Language Is A Virus

Ferdinand de Saussure Quotes

Ferdinand de Saussure Quotes & Quotations
Name:
Ferdinand de Saussure
Type:
Educator
Nationality:
Swiss
Birth day:
Birth year:

  • 1
    A language presupposes that all the individual users possess the organs. Ferdinand_de_SaussureFerdinand de Saussure
  • 2
    Any psychology of sign systems will be part of social psychology - that is to say, will be exclusively social; it will involve the same psychology as is applicable in the case of languages. Ferdinand_de_SaussureFerdinand de Saussure
  • 3
    Before Latin, there is a period which Greek and Slavic share in common. So this involves the history of language families, as and when relevant. Ferdinand_de_SaussureFerdinand de Saussure
  • 4
    Everyone, left to his own devices, forms an idea about what goes on in language which is very far from the truth. Ferdinand_de_SaussureFerdinand de Saussure
  • 5
    In attempting to trace the history of a language, one will very soon find oneself obliged to trace the history of a language family. Ferdinand_de_SaussureFerdinand de Saussure
  • 6
    In fact, from then on scholars engaged in a kind of game of comparing different Indo-European languages with one another, and eventually they could not fail to wonder what exactly these connections showed, and how they should be interpreted in concrete terms. Ferdinand_de_SaussureFerdinand de Saussure
  • 7
    It is only since linguistics has become more aware of its object of study, i.e. perceives the whole extent of it, that it is evident that this science can make a contribution to a range of studies that will be of interest to almost anyone. Ferdinand_de_SaussureFerdinand de Saussure
  • 8
    It is useful to the historian, among others, to be able to see the commonest forms of different phenomena, whether phonetic, morphological or other, and how language lives, carries on and changes over time. Ferdinand_de_SaussureFerdinand de Saussure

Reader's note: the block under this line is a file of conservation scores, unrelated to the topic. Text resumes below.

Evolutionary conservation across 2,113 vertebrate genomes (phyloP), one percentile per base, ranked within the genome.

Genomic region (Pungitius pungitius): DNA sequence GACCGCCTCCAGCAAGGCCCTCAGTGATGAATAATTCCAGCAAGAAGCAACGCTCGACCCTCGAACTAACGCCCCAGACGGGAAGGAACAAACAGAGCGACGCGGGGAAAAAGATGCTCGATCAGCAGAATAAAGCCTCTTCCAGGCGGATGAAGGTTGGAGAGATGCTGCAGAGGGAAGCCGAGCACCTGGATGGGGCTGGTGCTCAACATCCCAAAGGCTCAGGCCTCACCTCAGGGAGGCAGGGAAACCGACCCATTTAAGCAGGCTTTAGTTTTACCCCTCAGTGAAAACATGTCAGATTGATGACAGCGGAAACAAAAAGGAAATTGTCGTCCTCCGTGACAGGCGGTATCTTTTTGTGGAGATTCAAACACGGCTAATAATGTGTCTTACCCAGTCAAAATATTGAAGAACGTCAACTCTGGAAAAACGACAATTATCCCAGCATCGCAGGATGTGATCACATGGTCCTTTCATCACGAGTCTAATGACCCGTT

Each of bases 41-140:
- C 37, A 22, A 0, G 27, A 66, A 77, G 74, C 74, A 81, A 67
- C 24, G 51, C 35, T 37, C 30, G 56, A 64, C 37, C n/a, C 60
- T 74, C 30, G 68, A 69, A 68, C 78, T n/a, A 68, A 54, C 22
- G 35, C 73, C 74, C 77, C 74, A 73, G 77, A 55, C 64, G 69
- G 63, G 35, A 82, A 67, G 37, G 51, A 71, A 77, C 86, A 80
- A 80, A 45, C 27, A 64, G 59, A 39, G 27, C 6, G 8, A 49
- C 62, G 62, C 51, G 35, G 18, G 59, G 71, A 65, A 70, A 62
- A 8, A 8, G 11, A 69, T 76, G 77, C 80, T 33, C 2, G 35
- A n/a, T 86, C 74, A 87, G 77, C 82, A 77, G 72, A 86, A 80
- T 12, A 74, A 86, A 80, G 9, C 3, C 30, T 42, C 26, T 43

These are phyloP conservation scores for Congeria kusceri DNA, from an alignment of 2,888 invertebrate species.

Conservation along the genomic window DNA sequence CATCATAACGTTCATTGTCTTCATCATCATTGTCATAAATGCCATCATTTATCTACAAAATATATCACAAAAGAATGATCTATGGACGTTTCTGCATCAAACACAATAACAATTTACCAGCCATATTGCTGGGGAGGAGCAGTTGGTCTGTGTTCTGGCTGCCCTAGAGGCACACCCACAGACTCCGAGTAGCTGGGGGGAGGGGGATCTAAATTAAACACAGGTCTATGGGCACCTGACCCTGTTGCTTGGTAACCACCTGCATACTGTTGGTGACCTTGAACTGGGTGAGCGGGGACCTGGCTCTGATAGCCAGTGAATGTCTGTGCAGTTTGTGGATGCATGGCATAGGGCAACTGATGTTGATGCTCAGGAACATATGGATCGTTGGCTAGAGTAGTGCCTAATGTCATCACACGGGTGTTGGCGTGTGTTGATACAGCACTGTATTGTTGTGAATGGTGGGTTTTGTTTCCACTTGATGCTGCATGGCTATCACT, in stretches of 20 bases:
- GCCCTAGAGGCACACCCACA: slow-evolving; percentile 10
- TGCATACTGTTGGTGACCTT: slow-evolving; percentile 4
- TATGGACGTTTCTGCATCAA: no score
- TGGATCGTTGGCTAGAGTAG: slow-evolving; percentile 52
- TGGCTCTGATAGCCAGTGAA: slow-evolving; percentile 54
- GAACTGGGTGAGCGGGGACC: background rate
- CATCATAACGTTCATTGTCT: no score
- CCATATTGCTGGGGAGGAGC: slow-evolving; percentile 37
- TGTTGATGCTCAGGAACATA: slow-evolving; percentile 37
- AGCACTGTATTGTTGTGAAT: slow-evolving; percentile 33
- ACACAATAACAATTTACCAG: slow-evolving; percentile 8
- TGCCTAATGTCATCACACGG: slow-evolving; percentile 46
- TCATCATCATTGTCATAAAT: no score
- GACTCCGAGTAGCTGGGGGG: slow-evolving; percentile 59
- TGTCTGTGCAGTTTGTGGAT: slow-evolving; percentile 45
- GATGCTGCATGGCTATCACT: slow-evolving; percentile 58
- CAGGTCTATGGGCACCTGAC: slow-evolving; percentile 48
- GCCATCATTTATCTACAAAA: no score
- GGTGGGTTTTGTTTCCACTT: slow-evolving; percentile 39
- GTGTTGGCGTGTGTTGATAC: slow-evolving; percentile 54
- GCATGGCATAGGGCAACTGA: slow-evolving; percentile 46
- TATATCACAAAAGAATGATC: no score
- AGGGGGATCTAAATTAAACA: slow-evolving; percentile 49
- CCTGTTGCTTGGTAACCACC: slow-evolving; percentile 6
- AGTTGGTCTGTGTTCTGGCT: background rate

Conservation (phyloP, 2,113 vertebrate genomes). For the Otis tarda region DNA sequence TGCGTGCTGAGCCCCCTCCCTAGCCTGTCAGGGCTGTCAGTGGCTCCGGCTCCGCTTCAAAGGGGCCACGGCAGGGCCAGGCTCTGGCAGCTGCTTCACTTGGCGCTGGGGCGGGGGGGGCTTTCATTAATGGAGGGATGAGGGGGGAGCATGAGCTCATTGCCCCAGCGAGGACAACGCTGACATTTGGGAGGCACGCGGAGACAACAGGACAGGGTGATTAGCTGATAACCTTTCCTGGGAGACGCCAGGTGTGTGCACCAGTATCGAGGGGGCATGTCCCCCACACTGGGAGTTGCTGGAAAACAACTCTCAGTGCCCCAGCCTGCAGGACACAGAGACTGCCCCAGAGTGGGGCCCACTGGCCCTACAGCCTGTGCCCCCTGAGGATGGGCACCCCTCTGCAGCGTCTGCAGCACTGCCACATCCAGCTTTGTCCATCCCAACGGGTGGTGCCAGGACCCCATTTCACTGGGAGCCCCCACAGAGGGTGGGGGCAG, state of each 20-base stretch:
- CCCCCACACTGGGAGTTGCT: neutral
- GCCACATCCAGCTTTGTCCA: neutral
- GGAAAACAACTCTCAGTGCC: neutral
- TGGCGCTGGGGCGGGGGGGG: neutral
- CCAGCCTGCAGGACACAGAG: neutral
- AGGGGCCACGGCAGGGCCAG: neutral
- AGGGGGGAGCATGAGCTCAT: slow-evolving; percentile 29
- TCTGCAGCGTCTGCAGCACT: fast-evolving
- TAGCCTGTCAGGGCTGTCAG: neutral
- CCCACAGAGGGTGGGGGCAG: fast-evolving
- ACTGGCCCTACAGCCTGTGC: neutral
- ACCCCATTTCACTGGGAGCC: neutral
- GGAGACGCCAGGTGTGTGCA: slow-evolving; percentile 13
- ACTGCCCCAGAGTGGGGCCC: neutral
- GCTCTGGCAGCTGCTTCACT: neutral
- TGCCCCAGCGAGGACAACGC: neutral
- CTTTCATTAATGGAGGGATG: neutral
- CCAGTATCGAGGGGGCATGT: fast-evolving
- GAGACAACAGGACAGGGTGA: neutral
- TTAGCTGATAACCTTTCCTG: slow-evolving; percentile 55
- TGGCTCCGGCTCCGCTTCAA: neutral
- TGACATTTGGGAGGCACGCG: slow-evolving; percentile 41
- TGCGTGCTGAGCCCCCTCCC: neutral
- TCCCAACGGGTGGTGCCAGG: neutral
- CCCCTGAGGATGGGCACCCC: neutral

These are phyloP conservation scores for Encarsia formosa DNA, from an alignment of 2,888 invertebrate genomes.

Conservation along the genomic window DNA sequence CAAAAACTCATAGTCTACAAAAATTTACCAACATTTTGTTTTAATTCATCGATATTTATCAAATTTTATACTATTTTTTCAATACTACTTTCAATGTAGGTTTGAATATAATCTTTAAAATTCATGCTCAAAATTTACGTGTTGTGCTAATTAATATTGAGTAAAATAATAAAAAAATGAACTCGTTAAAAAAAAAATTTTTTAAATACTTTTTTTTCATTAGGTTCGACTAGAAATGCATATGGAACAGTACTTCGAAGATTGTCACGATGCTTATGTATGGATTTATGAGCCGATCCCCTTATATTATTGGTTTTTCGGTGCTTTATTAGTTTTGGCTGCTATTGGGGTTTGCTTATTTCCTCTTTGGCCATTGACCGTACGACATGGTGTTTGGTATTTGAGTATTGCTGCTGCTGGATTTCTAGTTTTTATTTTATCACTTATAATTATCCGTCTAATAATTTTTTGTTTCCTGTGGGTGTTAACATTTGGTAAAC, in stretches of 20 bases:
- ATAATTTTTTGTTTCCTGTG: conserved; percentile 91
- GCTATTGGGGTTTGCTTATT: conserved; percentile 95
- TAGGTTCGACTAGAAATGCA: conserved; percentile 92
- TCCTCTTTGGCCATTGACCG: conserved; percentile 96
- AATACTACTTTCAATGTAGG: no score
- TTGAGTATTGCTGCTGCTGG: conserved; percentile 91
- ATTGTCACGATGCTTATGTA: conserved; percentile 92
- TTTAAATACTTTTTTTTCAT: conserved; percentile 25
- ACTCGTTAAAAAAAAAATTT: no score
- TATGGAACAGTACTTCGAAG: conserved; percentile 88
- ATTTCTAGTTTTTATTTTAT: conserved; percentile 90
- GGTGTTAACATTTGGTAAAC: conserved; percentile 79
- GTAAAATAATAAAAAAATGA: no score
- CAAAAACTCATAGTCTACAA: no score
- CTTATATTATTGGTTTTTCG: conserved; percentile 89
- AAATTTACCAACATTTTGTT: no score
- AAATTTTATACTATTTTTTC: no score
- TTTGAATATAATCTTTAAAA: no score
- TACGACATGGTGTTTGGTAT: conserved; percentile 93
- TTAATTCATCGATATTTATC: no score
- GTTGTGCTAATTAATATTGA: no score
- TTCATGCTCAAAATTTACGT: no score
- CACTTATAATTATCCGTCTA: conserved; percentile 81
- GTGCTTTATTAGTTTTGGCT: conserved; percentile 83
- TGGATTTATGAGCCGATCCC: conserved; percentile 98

• 9
    Linguistics will have to recognise laws operating universally in language, and in a strictly rational manner, separating general phenomena from those restricted to one branch of languages or another. Ferdinand_de_SaussureFerdinand de Saussure
  • 10
    Nearly all institutions, it might be said, are based on signs, but these signs do not directly evoke things. Ferdinand_de_SaussureFerdinand de Saussure
  • 11
    Outside speech, the association that is made in the memory between words having something in common creates different groups, series, families, within which very diverse relations obtain but belonging to a single category: these are associative relations. Ferdinand_de_SaussureFerdinand de Saussure
  • 12
    The business, task or object of the scientific study of languages will if possible be 1) to trace the history of all known languages. Naturally this is possible only to a very limited extent and for very few languages. Ferdinand_de_SaussureFerdinand de Saussure
  • 13
    The critical principle demanded an examination, for instance, of the contribution of different periods, thus to some extent embarking on historical linguistics. Ferdinand_de_SaussureFerdinand de Saussure
  • 14
    The first of these phases is that of grammar, invented by the Greeks and carried on unchanged by the French. It never had any philosophical view of a language as such. Ferdinand_de_SaussureFerdinand de Saussure
  • 15
    The very special place that a language occupies among institutions is undeniable, but there is much more to be said-, a comparison would tend rather to bring out the differences. Ferdinand_de_SaussureFerdinand de Saussure
  • 16
    Whitney wanted to eradicate the idea that in the case of a language we are dealing with a natural faculty; in fact, social institutions stand opposed to natural institutions. Ferdinand_de_SaussureFerdinand de Saussure